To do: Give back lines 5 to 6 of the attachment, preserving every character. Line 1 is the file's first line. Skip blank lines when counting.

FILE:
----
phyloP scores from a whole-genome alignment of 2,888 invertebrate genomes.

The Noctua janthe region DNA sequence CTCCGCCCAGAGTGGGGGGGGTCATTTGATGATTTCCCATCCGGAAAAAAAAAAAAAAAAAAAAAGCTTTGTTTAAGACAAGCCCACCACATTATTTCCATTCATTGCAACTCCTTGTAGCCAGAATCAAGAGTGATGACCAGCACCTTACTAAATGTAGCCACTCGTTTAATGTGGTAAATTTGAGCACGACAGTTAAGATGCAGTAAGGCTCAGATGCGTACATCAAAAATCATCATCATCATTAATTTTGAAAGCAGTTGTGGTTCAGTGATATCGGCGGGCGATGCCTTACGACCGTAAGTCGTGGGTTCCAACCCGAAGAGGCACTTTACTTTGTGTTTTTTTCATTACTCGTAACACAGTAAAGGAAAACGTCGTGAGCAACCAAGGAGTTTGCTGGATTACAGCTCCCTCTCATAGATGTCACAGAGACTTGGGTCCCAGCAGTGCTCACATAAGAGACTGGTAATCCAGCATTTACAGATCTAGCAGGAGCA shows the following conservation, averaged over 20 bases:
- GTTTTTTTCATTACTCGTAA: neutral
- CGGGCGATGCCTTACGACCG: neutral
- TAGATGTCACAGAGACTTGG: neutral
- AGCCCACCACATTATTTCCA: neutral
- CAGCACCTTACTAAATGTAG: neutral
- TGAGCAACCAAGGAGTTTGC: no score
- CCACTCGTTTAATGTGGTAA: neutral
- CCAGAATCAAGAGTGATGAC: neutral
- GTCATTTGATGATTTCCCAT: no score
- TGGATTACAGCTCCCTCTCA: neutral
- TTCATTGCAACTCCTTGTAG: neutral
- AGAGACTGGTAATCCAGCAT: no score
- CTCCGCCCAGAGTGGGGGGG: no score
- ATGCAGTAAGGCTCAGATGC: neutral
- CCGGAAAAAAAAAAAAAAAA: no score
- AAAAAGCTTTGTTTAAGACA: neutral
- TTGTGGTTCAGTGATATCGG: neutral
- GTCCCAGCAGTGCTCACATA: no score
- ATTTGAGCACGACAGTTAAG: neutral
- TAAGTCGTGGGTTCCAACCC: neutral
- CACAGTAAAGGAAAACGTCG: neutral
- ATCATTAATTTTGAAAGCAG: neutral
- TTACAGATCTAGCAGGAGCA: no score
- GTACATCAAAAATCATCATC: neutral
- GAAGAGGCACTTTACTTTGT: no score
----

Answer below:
- TAGATGTCACAGAGACTTGG: neutral
- AGCCCACCACATTATTTCCA: neutral